ACRO Comments on Bad PharmaFebruary 5, 2013 2:58 pm
ACRO Statement on Bad Pharma
FEBRUARY 4, 2013, WASHINGTON, DC — Association of Clinical Research Organizations (ACRO) Vice President of Public Affairs John Lewis today made the following statement regarding the release of Dr. Ben Goldacre’s new bookBad Pharma:
“In Bad Pharma Dr. Goldacre raises many issues, some of them legitimate and none of them new. Our comments are focused on his discussion of CROs, of which Dr. Goldacre demonstrates a rudimentary understanding.
“Dr. Goldacre refers to CROs as ‘fast, efficient, focused and cheap.’ While true that CROs are very effective in helping to streamline the drug development process, Dr. Goldacre ignores the industry’s commitment to patient safety and misses the value CROs add in helping to bring new medical treatments to patients more quickly. Unfortunately, Dr. Goldacre ties ‘cheap’ to globalization, ignoring the other benefits of conducting research outside the ‘traditional’ markets of the US and Western Europe.
“This view is arrogant and elitist – not to mention dead wrong. The United States and Western Europe comprise a little more than 10 percent of the world’s population yet account for two-thirds of clinical trials. In an interlinked global economy, where disease knows no boundaries, this is neither desirable nor sustainable. Why should research be limited to 10 percent of the world’s population? The primary reason to conduct research globally is access to patients. Drugs are developed for all markets and all patients, regardless of region, income, and economic status.
“Global trials often bring training, medical infrastructure and economic activity to developing countries. Should the same standards of patient protections, ethics and quality be applied everywhere? Absolutely. ACRO members, research sponsors and regulators work in tandem to ensure this.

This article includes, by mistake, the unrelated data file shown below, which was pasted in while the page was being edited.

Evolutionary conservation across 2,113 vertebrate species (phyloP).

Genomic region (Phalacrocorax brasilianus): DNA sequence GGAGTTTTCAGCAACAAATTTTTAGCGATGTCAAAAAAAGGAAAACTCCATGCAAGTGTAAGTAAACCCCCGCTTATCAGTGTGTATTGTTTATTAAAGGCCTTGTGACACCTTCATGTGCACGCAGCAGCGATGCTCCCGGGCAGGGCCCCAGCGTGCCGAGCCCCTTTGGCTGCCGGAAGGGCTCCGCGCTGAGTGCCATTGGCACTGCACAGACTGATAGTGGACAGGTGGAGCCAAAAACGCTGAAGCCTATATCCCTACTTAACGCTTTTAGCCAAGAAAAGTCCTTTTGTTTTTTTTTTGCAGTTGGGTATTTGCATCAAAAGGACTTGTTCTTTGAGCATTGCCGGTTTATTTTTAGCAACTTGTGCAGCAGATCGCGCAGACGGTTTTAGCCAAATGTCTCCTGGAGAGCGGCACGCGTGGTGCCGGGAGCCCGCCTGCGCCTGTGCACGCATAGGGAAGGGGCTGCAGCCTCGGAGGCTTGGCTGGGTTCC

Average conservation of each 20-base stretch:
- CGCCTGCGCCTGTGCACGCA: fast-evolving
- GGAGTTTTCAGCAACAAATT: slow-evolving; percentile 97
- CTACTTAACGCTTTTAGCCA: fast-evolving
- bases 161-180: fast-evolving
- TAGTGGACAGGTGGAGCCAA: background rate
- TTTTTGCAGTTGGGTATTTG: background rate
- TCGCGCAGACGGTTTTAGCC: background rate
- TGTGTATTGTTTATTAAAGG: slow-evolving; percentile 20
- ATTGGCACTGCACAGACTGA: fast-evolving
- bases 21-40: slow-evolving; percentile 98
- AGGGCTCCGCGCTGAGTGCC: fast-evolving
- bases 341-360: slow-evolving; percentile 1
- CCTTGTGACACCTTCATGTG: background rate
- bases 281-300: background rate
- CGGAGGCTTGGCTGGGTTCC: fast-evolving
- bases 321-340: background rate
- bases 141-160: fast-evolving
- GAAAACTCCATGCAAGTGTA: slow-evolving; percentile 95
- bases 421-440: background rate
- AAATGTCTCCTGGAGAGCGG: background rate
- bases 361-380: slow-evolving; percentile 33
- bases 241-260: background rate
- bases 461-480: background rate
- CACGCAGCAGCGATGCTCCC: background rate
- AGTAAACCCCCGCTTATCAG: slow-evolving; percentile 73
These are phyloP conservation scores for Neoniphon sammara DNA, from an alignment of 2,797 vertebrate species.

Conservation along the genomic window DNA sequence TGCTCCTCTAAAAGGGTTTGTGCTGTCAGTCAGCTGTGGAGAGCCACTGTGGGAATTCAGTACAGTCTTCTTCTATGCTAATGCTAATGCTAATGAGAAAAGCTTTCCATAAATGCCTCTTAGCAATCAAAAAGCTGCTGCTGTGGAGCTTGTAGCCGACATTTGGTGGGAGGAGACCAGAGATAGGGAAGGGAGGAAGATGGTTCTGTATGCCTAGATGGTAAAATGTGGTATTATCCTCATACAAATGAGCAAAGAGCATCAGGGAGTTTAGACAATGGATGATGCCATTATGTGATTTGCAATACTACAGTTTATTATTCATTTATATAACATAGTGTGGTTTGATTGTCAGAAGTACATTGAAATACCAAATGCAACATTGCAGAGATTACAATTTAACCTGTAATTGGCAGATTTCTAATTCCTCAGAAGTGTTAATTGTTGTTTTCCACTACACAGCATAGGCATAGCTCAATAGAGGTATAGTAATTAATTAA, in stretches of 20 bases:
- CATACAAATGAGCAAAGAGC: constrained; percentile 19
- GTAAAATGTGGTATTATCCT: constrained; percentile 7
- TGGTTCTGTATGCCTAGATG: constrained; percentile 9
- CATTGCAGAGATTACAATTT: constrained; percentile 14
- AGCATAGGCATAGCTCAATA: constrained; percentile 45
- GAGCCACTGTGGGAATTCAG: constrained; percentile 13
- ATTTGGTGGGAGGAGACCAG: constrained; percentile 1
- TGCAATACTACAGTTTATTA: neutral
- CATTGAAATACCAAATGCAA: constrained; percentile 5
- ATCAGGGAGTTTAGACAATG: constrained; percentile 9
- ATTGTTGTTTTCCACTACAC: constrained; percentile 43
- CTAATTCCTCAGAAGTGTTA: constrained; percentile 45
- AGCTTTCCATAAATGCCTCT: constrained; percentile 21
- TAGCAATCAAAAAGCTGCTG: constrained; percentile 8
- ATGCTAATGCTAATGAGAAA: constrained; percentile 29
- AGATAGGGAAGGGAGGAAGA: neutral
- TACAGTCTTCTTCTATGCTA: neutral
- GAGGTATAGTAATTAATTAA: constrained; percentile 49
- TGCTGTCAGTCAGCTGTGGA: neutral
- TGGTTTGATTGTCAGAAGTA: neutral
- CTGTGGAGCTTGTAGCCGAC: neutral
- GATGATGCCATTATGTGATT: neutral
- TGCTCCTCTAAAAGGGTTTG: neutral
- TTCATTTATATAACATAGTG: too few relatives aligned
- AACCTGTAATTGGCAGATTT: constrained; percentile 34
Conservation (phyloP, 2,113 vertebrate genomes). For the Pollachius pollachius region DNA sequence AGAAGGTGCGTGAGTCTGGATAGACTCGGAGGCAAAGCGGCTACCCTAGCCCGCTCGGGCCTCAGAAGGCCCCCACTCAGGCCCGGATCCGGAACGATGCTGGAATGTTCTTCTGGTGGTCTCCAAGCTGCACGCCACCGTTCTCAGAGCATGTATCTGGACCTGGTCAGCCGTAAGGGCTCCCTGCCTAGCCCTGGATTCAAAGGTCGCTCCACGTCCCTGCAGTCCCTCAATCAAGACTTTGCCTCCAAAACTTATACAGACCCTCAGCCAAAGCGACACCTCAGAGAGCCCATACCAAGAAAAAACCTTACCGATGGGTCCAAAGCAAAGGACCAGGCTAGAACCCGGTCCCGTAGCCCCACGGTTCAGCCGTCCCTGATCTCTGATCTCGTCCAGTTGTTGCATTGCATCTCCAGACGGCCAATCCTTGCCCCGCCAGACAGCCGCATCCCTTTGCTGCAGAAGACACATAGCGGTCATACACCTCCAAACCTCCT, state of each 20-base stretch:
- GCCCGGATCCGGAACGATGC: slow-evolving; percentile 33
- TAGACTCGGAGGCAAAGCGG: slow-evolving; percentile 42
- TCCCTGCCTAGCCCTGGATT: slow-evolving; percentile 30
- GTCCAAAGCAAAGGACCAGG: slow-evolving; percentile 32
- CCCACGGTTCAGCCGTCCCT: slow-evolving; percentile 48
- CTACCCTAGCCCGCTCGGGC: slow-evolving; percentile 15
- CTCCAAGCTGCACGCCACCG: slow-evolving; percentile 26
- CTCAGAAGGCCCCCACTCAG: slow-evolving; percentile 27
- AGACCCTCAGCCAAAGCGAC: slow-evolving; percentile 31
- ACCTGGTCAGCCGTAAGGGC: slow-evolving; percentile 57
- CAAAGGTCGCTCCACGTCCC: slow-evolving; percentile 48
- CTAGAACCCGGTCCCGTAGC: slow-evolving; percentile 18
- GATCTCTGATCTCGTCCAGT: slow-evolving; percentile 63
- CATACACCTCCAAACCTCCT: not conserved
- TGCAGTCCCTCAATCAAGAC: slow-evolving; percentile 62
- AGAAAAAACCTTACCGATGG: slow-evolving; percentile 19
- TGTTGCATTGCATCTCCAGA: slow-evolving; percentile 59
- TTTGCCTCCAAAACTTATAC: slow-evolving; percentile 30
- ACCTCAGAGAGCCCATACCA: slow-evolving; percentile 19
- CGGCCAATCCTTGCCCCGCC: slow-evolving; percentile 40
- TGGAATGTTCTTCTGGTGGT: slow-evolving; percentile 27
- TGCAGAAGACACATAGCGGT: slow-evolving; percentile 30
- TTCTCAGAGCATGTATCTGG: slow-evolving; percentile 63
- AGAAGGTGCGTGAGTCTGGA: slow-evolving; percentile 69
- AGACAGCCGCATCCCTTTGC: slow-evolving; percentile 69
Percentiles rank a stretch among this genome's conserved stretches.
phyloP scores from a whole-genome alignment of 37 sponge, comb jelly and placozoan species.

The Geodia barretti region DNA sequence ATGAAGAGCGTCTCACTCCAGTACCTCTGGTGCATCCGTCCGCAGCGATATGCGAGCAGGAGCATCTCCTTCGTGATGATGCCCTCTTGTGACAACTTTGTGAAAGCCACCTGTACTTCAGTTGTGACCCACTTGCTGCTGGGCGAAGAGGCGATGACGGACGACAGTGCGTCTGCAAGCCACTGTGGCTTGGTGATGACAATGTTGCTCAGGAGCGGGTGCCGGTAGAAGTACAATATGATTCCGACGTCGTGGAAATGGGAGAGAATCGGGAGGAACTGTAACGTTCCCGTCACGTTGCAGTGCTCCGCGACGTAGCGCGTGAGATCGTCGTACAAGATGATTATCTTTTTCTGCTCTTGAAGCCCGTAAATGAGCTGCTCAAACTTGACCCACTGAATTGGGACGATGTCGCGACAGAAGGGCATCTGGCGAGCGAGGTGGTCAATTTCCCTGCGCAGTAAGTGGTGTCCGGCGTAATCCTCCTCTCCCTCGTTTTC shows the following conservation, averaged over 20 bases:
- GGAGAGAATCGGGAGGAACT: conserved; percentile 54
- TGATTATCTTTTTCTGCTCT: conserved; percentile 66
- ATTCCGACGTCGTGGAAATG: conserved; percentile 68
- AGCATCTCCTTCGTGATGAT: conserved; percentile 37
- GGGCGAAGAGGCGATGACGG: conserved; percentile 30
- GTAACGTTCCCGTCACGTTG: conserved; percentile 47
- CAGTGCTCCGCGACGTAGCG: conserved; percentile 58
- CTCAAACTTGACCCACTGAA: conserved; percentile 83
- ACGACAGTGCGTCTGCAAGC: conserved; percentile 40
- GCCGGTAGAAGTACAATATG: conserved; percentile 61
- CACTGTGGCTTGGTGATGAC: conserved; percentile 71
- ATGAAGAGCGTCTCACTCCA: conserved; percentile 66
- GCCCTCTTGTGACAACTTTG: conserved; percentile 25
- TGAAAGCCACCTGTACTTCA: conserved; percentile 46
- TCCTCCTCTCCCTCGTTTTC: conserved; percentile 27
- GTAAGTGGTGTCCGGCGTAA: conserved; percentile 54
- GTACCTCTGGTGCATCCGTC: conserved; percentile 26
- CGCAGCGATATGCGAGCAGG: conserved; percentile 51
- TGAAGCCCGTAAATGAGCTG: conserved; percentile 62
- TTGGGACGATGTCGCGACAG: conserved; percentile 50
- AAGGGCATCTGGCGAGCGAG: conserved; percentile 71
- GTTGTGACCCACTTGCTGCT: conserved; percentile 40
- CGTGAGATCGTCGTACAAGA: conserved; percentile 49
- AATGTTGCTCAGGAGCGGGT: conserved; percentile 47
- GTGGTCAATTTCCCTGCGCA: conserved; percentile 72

“On the subject of data quality and integrity, on one hand, Dr. Goldacre states data may not be equal among established and emerging markets but then goes on to state that he has no proof that it’s not. In fact, a study published in the Drug Information Journal shows that the data quality is equal and there are no statistically significant differences between or among regions. ACRO is committed to continuing research in the area of quality as well as in the area of ethics.
“Further, we should not allow perceived conflicts of interest to impede necessary medical research that will benefit all mankind. A perspective that any acceptance of industry funding by a physician presents a conflict of interest is beneficial to no one and impedes research.
“Similarly, risk-sharing between CROs and sponsors does not create a conflict of interest because CROs cannot be compensated for producing positive results. CROs can, however, be compensated based on quality or efficiency measures, thus aligning the interests of the sponsor, the CRO and, ultimately, patients who may receive a new drug years sooner.
“We must work together to continue to ensure quality, integrity and patient protections in clinical trials. We all must work harder to develop more clinical investigators and to encourage more people to participate in clinical trials. That some recent efforts by Dr. Goldacre actually discourage clinical trial participation is troubling.
“We shouldn’t let biased critics like Dr. Goldacre discourage patients from participating in clinical trials. And, we shouldn’t let their perceptions impede necessary medical research that will benefit all mankind.”
The Association of Clinical Research Organizations (ACRO) represents companies that provide a variety of specialized services that support the development of new pharmaceuticals, biologics and medical devices. The association provides an active voice for the CRO industry globally. Through its member companies, ACRO helps improve the quality, efficiency and safety of biomedical research. ACRO member companies employ approximately 75,000 professionals worldwide and annually conduct more than 11,000 clinical trials involving nearly two million participants in 115 countries. For more information, please visit www.www.acrohealth.org. Twitter @acrohealth. YouTube @ACROHealthChannel.